DHL eCommerce Expands with KC Facility

DHL eCommerce KC FC feature

New DHL eCommerce fulfillment center in Kansas City (company photo)

DHL eCommerce Solutions, addressing growing demand for its U.S. Postal Service consolidator business, has transferred operations from St. Louis to Kansas City, MO, doubling its footprint in that region as part of a national expansion plan.

By the time the $330 million project is completed in mid-2024, DHL eCommerce will have a 19-node, 2.3 million-square-foot domestic network, up from 1.6 million square feet in 2019, with throughput increased from 450 million parcels per year to 750 million.

Other new facilities are coming online this year in Orlando, Chicago, Phoenix, Dallas-Fort Worth and Cincinnati. The company does direct parcel injections at 11,000 USPS DDUs per day.

The 124,700-square-foot Kansas City facility, which employs 125, has two automated sorters and can process 28,000 parcel an hour. Sitting on 11 acres near the Kansas City airport, the temperature-controlled fulfillment center includes two EV charging stations, LED lighting and a high-efficiency HVAC system. It was completed for $18 million.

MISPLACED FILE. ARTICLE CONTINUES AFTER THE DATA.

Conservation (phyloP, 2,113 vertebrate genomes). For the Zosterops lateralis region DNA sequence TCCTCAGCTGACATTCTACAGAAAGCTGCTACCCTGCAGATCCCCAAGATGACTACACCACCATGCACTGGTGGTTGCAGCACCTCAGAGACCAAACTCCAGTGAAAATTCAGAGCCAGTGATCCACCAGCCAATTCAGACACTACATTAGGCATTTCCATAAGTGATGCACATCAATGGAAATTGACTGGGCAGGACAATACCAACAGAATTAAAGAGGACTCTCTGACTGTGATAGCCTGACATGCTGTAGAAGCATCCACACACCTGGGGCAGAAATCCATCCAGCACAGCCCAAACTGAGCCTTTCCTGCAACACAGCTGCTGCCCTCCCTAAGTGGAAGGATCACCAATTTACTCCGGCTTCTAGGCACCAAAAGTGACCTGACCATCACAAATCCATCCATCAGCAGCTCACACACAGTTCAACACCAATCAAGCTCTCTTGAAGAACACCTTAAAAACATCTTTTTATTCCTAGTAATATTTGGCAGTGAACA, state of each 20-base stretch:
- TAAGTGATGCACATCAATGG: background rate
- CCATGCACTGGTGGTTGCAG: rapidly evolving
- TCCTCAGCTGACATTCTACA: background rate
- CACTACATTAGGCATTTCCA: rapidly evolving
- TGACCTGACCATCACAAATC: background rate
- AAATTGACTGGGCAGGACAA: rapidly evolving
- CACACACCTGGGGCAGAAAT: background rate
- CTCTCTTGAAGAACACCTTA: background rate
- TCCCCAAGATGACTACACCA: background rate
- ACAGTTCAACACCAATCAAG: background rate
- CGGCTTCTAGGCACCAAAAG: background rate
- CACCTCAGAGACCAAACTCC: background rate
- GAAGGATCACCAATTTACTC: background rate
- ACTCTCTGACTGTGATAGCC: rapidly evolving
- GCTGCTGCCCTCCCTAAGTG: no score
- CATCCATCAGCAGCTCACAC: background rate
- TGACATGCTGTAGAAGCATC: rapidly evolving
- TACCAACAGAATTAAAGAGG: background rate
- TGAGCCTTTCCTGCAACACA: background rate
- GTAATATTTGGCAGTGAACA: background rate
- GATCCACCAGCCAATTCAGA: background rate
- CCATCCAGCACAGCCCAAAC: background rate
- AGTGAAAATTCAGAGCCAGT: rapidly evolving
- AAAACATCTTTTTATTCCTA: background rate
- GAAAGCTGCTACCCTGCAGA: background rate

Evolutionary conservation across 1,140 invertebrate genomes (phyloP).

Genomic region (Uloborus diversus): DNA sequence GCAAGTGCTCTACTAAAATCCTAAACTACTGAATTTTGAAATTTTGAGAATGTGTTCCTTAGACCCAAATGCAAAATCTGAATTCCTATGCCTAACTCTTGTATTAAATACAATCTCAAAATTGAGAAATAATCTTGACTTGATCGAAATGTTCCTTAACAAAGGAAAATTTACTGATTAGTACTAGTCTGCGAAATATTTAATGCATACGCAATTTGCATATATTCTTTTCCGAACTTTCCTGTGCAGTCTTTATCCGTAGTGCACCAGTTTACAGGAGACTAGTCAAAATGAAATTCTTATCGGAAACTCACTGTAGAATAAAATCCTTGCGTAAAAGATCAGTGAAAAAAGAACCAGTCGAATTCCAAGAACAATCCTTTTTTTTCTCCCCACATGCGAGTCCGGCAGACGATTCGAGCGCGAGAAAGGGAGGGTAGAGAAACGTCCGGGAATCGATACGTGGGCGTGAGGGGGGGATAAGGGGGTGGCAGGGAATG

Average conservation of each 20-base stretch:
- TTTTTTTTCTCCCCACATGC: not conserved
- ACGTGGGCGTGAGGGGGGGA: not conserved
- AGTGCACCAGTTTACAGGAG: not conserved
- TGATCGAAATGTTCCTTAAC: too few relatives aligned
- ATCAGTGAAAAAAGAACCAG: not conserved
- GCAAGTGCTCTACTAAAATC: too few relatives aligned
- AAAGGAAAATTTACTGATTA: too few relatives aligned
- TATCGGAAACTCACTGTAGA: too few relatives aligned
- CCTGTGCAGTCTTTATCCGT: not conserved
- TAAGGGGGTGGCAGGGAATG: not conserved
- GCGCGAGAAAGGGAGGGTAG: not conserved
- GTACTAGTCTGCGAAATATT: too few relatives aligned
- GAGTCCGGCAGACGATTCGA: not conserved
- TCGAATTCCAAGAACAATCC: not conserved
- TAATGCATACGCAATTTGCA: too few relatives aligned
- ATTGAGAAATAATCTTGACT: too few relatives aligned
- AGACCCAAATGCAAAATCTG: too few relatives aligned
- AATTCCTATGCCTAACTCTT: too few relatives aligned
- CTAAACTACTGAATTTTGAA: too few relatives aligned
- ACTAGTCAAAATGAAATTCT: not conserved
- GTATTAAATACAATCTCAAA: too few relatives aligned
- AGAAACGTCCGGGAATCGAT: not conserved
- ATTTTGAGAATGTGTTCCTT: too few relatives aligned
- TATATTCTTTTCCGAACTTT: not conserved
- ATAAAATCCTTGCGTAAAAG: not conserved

New DHL eCommerce facilities in Chicago and Cincinnati will be able to process 50,000 and 40,000 parcels an hour, respectively. Earlier this year, the company transferred operations in Stow, Ohio and Salt Lake City to larger, owned facilities nearby.

Lee Spratt, CEO of Weston, FL-based DHL eCommerce Americas, said while parcel volume has retreated from pandemic levels, it’s still ahead of the baseline of 2019, growing between 5% and 10% in 2023.

“During COVID our volume spiked to from 450 million pieces a year to 550 million,” Spratt said. “We added annexes to support the volume, and we’re currently in the process of consolidating back to single locations where we can. We’ll be in good shape by the middle of 2024.”

Spratt said price and predictability have replaced speed of delivery as the most important factors for consumers in 2023. “Customers are very cost-conscious these days,” he said.

With ecommerce volumes lower, Spratt said, competition for business is the fiercest he’s seen it in his 15 years with the company. “Carriers are doing everything they can to retain customers, and selectively trying to grow the base where possible,” he said.